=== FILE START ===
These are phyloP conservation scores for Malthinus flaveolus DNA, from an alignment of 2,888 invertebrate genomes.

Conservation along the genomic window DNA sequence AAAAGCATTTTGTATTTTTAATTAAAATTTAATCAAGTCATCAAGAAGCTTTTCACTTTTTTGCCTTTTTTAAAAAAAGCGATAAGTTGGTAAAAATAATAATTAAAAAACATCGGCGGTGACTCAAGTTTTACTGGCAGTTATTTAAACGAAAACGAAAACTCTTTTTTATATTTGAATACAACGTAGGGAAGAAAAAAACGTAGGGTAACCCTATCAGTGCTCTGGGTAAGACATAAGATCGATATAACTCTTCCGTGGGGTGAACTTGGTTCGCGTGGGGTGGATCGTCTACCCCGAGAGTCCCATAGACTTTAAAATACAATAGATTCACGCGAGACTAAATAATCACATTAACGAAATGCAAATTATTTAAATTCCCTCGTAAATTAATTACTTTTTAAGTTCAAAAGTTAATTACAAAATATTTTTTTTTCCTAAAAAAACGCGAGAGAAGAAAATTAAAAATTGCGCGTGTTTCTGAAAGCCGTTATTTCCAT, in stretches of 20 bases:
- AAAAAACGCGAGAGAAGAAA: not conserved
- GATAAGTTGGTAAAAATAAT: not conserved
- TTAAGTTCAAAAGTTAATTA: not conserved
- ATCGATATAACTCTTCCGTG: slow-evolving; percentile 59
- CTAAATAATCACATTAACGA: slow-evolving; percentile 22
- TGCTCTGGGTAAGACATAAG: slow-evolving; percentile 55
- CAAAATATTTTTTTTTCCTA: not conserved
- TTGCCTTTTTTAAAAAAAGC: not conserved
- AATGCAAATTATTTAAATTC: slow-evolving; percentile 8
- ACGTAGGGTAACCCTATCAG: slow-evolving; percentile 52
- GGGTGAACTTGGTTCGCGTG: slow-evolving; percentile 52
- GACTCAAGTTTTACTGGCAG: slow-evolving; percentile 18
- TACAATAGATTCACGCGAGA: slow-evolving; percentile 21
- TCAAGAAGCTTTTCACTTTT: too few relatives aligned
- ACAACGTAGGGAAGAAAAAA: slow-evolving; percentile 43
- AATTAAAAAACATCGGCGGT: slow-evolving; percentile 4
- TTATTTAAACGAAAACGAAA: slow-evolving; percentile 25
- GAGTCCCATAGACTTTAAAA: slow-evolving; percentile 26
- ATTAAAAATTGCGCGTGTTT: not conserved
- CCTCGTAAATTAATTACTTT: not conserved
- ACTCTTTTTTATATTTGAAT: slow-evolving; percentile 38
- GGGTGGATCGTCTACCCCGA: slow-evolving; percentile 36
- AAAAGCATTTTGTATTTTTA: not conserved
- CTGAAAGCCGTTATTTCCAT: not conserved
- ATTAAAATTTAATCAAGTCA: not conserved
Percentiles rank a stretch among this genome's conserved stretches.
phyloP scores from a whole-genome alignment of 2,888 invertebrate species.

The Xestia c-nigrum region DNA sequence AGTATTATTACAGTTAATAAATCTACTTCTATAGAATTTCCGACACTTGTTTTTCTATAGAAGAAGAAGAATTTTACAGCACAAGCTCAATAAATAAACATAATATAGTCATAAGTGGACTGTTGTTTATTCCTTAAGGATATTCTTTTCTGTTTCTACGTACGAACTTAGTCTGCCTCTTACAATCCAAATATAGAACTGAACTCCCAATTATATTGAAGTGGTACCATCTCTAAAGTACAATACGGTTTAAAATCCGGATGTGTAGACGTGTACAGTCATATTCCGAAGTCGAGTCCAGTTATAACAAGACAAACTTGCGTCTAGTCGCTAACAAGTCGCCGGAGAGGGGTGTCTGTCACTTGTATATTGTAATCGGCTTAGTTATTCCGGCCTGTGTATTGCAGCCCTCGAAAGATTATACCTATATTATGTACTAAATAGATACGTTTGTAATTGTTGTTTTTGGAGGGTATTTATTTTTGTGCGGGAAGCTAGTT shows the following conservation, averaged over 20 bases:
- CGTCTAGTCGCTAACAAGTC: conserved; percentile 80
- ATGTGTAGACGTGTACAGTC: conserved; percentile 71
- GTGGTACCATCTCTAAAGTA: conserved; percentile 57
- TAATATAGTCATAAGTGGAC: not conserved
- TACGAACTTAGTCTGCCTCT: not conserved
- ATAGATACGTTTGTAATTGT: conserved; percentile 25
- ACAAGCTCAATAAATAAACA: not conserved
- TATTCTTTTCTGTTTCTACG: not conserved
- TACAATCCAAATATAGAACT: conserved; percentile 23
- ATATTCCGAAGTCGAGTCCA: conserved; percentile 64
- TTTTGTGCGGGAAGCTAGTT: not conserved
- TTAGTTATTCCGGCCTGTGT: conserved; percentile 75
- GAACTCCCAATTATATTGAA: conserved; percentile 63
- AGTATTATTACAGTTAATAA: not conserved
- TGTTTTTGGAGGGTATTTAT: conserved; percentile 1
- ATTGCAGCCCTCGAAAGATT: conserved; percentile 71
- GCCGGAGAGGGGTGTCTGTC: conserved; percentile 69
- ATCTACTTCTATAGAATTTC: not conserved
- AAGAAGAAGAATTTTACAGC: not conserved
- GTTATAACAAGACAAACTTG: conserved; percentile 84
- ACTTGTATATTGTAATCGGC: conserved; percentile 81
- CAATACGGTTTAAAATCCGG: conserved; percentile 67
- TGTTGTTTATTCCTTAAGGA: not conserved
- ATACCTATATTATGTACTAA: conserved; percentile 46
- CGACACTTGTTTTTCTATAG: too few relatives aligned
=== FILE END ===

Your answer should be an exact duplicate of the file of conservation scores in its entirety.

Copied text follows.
These are phyloP conservation scores for Malthinus flaveolus DNA, from an alignment of 2,888 invertebrate genomes.

Conservation along the genomic window DNA sequence AAAAGCATTTTGTATTTTTAATTAAAATTTAATCAAGTCATCAAGAAGCTTTTCACTTTTTTGCCTTTTTTAAAAAAAGCGATAAGTTGGTAAAAATAATAATTAAAAAACATCGGCGGTGACTCAAGTTTTACTGGCAGTTATTTAAACGAAAACGAAAACTCTTTTTTATATTTGAATACAACGTAGGGAAGAAAAAAACGTAGGGTAACCCTATCAGTGCTCTGGGTAAGACATAAGATCGATATAACTCTTCCGTGGGGTGAACTTGGTTCGCGTGGGGTGGATCGTCTACCCCGAGAGTCCCATAGACTTTAAAATACAATAGATTCACGCGAGACTAAATAATCACATTAACGAAATGCAAATTATTTAAATTCCCTCGTAAATTAATTACTTTTTAAGTTCAAAAGTTAATTACAAAATATTTTTTTTTCCTAAAAAAACGCGAGAGAAGAAAATTAAAAATTGCGCGTGTTTCTGAAAGCCGTTATTTCCAT, in stretches of 20 bases:
- AAAAAACGCGAGAGAAGAAA: not conserved
- GATAAGTTGGTAAAAATAAT: not conserved
- TTAAGTTCAAAAGTTAATTA: not conserved
- ATCGATATAACTCTTCCGTG: slow-evolving; percentile 59
- CTAAATAATCACATTAACGA: slow-evolving; percentile 22
- TGCTCTGGGTAAGACATAAG: slow-evolving; percentile 55
- CAAAATATTTTTTTTTCCTA: not conserved
- TTGCCTTTTTTAAAAAAAGC: not conserved
- AATGCAAATTATTTAAATTC: slow-evolving; percentile 8
- ACGTAGGGTAACCCTATCAG: slow-evolving; percentile 52
- GGGTGAACTTGGTTCGCGTG: slow-evolving; percentile 52
- GACTCAAGTTTTACTGGCAG: slow-evolving; percentile 18
- TACAATAGATTCACGCGAGA: slow-evolving; percentile 21
- TCAAGAAGCTTTTCACTTTT: too few relatives aligned
- ACAACGTAGGGAAGAAAAAA: slow-evolving; percentile 43
- AATTAAAAAACATCGGCGGT: slow-evolving; percentile 4
- TTATTTAAACGAAAACGAAA: slow-evolving; percentile 25
- GAGTCCCATAGACTTTAAAA: slow-evolving; percentile 26
- ATTAAAAATTGCGCGTGTTT: not conserved
- CCTCGTAAATTAATTACTTT: not conserved
- ACTCTTTTTTATATTTGAAT: slow-evolving; percentile 38
- GGGTGGATCGTCTACCCCGA: slow-evolving; percentile 36
- AAAAGCATTTTGTATTTTTA: not conserved
- CTGAAAGCCGTTATTTCCAT: not conserved
- ATTAAAATTTAATCAAGTCA: not conserved
Percentiles rank a stretch among this genome's conserved stretches.
phyloP scores from a whole-genome alignment of 2,888 invertebrate species.

The Xestia c-nigrum region DNA sequence AGTATTATTACAGTTAATAAATCTACTTCTATAGAATTTCCGACACTTGTTTTTCTATAGAAGAAGAAGAATTTTACAGCACAAGCTCAATAAATAAACATAATATAGTCATAAGTGGACTGTTGTTTATTCCTTAAGGATATTCTTTTCTGTTTCTACGTACGAACTTAGTCTGCCTCTTACAATCCAAATATAGAACTGAACTCCCAATTATATTGAAGTGGTACCATCTCTAAAGTACAATACGGTTTAAAATCCGGATGTGTAGACGTGTACAGTCATATTCCGAAGTCGAGTCCAGTTATAACAAGACAAACTTGCGTCTAGTCGCTAACAAGTCGCCGGAGAGGGGTGTCTGTCACTTGTATATTGTAATCGGCTTAGTTATTCCGGCCTGTGTATTGCAGCCCTCGAAAGATTATACCTATATTATGTACTAAATAGATACGTTTGTAATTGTTGTTTTTGGAGGGTATTTATTTTTGTGCGGGAAGCTAGTT shows the following conservation, averaged over 20 bases:
- CGTCTAGTCGCTAACAAGTC: conserved; percentile 80
- ATGTGTAGACGTGTACAGTC: conserved; percentile 71
- GTGGTACCATCTCTAAAGTA: conserved; percentile 57
- TAATATAGTCATAAGTGGAC: not conserved
- TACGAACTTAGTCTGCCTCT: not conserved
- ATAGATACGTTTGTAATTGT: conserved; percentile 25
- ACAAGCTCAATAAATAAACA: not conserved
- TATTCTTTTCTGTTTCTACG: not conserved
- TACAATCCAAATATAGAACT: conserved; percentile 23
- ATATTCCGAAGTCGAGTCCA: conserved; percentile 64
- TTTTGTGCGGGAAGCTAGTT: not conserved
- TTAGTTATTCCGGCCTGTGT: conserved; percentile 75
- GAACTCCCAATTATATTGAA: conserved; percentile 63
- AGTATTATTACAGTTAATAA: not conserved
- TGTTTTTGGAGGGTATTTAT: conserved; percentile 1
- ATTGCAGCCCTCGAAAGATT: conserved; percentile 71
- GCCGGAGAGGGGTGTCTGTC: conserved; percentile 69
- ATCTACTTCTATAGAATTTC: not conserved
- AAGAAGAAGAATTTTACAGC: not conserved
- GTTATAACAAGACAAACTTG: conserved; percentile 84
- ACTTGTATATTGTAATCGGC: conserved; percentile 81
- CAATACGGTTTAAAATCCGG: conserved; percentile 67
- TGTTGTTTATTCCTTAAGGA: not conserved
- ATACCTATATTATGTACTAA: conserved; percentile 46
- CGACACTTGTTTTTCTATAG: too few relatives aligned